Sunday, January 24, 2010

Using Indirect Measures -- Polar's OwnIndex

From the previous posts it's clear that my goal is to increase overall fitness, improve diet, continue to lose weight, and meet the lipid profile goals associated with my recent calcium heart scan. (LDL cholesterol below 70mg/dl -- now at 77mg/dl; HDL cholesterol > 60mg/dl -- only at 45 but possible if I can tolerate more Niaspan; triglycerides beloww 100mg/dl -- already achieved with Trilipix, hopefully sustainable.)

Fitness is a key, but isn't controlling by itself as I had thought (or hoped)during previous years. For this post I want to focus on fitness and a key indicator of fitness -- O2Max as yielded by Polar's program called "OwnIndex", a fascinating indirect measure of O2Max.

O2Max, of course, is a measure of how much oxygen you can burn at your peak performance level. The more the better. Lance Armstrong has one of the highest measures (he has been described as the "oxygen-burning machine"). The highest scores are in the 90's and are held by Norwegian cross-country skiers.

Interestingly, having among the highest O2Max scores does not guarantee a gold medal in track, but it certainly helps, and when combined with running efficiency, good stride, balance and all of the other good running characteristics, will make you a super competitor. It is regarded as the single best indicator of overall fitness. It is often called the "gold standard" of fitness indicators.

As with many other things, it tends to diminish with age. For my age category, an O2Max in the 40's is considered excellent. But I have not had my oxygen-burning capability directly tested in a lab. That is where they actually hook you up, put you on the treadmill, and measure the amount of oxygen you burn. But I have been tested by the Polar program, which has a .97 corrleation coefficient with direct O2Max testing. And it is done on a bed -- no oxygen mask or treadmill.

In fact, you may have this tool if you have a Polar monitor. It's on the Polar 725 or 810, for example, and probably on most new Polar monitors selling for above $150.

The test consists of wearing the Polar transmitter and setting the monitor on "fitness test". You lie quietly for about 5 minutes. Within that time the monitor reads your heart rate and your heart rate variability (HRM). HRM is an extremely intriguing measure -- the more variability, the greater the indication of fitness. More about this in future posts. You have also entered your age and weight and your current exercise level. On this basis, the Polar gives you a number (mine is currently 41) that is, essentially, the number you would get if you did a direct O2Max test. On the Polar web site, there are tables that intepret your score by age. Mine is shown as "excellent".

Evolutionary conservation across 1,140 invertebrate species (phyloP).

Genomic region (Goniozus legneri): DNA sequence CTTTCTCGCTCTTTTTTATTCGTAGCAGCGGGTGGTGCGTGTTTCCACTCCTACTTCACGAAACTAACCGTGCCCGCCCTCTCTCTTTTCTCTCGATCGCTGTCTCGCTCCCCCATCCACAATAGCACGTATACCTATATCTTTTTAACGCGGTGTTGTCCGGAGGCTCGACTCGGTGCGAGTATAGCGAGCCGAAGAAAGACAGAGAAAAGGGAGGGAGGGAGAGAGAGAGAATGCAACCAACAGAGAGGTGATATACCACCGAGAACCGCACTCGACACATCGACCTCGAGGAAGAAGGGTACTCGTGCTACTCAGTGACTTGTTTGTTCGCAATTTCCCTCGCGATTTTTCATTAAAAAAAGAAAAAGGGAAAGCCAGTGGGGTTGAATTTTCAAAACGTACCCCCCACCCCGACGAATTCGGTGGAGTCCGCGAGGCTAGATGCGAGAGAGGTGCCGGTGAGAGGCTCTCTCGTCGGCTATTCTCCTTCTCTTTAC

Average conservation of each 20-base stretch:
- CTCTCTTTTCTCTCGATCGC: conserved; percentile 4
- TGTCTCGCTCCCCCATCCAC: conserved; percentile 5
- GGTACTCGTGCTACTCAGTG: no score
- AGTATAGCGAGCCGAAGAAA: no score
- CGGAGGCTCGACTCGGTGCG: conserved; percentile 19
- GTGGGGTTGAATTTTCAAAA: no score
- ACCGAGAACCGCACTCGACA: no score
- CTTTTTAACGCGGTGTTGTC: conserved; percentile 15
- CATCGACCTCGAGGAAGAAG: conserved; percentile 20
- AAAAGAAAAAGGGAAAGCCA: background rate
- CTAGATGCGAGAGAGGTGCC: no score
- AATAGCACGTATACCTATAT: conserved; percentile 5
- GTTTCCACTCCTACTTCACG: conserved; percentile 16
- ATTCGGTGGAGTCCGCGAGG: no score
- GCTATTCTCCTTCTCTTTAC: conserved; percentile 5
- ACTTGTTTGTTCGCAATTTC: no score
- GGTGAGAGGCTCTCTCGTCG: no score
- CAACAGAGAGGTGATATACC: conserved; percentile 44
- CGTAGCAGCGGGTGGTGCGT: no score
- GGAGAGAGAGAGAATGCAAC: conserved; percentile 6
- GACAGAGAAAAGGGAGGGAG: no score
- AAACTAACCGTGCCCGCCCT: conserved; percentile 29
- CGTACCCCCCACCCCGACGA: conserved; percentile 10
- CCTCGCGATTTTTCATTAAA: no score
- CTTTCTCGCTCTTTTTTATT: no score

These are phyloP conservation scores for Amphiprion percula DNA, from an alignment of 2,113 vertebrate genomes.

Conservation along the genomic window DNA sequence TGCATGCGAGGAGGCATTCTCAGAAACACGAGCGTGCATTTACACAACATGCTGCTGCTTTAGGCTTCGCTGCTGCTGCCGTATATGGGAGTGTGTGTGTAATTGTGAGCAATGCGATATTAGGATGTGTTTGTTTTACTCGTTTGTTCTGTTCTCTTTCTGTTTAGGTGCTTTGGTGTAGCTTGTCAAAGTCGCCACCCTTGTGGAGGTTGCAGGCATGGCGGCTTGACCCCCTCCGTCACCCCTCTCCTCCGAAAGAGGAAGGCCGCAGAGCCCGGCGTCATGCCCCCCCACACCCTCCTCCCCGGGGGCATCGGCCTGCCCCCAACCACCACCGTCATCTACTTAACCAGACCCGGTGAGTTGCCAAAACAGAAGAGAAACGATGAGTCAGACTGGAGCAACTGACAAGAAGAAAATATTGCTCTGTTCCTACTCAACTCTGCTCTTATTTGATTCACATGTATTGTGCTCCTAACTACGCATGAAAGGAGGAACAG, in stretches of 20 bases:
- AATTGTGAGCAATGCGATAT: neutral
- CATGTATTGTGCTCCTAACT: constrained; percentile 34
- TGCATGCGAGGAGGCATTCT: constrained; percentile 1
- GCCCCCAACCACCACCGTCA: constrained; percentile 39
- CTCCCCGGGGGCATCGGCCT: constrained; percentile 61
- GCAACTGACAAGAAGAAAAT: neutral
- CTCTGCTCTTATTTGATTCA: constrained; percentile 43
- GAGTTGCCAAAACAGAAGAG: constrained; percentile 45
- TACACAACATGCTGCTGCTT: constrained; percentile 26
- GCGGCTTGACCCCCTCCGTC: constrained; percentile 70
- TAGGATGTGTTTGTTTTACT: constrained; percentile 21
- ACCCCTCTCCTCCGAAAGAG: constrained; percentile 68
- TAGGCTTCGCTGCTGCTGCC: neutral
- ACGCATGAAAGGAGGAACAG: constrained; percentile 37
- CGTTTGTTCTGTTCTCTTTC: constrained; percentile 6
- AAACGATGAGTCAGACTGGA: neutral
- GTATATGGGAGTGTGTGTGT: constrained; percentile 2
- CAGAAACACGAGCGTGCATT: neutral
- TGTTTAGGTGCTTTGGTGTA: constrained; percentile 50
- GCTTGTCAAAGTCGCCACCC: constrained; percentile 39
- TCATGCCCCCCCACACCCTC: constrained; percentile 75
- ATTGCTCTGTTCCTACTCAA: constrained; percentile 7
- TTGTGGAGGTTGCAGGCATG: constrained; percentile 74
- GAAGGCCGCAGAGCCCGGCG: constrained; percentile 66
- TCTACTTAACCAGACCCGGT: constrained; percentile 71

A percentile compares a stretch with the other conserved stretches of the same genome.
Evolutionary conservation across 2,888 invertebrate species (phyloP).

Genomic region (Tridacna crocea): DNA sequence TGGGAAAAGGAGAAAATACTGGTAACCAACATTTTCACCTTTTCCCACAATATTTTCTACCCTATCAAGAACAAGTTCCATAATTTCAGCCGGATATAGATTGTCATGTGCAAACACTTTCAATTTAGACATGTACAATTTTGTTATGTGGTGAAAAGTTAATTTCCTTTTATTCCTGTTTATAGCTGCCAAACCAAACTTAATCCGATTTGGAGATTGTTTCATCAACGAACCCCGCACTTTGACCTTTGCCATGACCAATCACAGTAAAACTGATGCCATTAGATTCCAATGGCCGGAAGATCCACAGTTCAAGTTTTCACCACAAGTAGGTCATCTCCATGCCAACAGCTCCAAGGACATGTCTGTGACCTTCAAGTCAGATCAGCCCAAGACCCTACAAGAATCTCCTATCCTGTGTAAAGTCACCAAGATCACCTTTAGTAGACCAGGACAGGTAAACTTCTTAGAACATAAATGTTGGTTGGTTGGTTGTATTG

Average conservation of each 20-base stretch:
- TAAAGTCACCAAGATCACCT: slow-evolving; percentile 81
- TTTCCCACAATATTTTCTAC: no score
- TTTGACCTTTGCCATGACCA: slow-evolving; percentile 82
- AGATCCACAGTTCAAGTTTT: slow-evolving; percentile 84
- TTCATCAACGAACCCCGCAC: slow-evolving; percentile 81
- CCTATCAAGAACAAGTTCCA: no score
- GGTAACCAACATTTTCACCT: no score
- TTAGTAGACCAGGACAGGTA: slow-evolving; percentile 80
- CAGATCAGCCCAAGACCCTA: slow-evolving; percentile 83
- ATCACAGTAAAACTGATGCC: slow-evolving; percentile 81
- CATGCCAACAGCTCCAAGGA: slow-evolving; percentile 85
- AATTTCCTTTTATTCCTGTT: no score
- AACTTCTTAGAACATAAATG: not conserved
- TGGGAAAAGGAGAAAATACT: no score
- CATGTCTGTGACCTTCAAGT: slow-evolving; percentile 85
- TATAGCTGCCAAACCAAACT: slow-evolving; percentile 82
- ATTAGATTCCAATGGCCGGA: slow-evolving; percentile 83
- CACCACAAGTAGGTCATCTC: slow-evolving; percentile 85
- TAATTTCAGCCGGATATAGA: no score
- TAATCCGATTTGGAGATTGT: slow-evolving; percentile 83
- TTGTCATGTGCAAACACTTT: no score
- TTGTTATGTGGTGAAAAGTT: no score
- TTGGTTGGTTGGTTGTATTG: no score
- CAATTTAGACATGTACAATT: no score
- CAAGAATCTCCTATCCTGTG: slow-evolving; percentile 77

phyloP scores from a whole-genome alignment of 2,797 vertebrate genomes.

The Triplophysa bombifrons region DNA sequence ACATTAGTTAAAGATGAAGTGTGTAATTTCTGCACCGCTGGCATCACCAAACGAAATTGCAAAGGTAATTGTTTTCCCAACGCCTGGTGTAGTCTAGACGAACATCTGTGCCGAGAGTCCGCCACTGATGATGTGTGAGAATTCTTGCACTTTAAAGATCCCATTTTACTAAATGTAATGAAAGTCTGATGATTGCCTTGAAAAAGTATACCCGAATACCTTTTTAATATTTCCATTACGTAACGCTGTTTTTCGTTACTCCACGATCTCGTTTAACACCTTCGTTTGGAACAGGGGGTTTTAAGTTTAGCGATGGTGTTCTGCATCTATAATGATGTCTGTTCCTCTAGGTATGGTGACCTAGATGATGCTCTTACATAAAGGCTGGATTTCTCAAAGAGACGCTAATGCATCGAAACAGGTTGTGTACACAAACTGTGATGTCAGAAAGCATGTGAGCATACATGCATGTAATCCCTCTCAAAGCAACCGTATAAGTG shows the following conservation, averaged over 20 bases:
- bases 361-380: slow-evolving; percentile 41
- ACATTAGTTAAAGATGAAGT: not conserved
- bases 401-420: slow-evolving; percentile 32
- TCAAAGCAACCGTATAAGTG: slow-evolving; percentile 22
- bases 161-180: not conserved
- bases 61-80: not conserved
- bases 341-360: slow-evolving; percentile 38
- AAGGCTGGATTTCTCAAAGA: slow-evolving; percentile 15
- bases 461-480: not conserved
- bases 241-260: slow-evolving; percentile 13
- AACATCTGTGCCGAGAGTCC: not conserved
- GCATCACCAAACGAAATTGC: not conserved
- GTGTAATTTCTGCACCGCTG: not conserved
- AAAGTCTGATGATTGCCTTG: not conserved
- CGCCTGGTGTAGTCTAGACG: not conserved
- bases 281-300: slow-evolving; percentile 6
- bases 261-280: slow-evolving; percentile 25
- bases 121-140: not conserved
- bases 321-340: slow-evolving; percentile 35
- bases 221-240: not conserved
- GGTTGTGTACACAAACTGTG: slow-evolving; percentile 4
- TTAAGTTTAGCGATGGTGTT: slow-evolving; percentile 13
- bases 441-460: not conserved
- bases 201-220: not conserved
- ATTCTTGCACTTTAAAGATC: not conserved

These scores are remarkably consistent. If I am a "41" on my 810, my 725 will typically also read "41". They improve slowly over time in accord with an exercise program. I made it to "43" after the last Cycle Oregon. Several years ago it was in the high 30's, so I have made some progress over the years.

According to the Polar literature, movement from an OwnIndex/O2Max score of 40, for example, to 45 would take about 3 months with a more rigorous program.

So I think it is realistic to shoot for an OwnIndex of 45 about 3 months from now, if I am able to ratchet up my weekly exercise level in the right way. If I can keep my weekly mileage within the 100 mile range and do some cross-training -- some running and some hiking, getting up to a 45 by April 24th is realistic.

Friday, January 22, 2010

The Next 18 Months

You've read about the current situation in the previous post. I had a thalium stress test this past week in order to assess further the results of the calcium heart scan. I'll be meeting with the specialist in early February. I'll likely schedule a second calcium heart scan in the summer of 1011 to see whether my efforts have stabilized calcium build up.

All of these tests are indirect measures used to determing heart risk. In fact, right now I am asymptomatic. My O2Max is excellent for my age (41); morning heart rate (52); good heart rate variability (HRM); no chest pains, shortness of breath; dizzyness, etc. The challenge is to make the most of these indicators and others to manage risk prudently. For example, I didn't train enough for the last Cycle Oregon and "blew it out" when I did the ride -- probably not the most prudent approach. At the very least I'll increase my training mileage before the race so that there is not a big discontinuity between the race milage and my average race mileage.

So it's helpful to know the real state of my vascular system before emabarking on some demanding exercise adventures (Cycle Oregon, hiking across England, doing the Grand Canyon Rim to Rim to Rim again).

None of the tests I've mentioned actually involve looking into my vascular system. So they are "indirect". (An angiogram would provide a view, but that is invasive and not without its own risk.)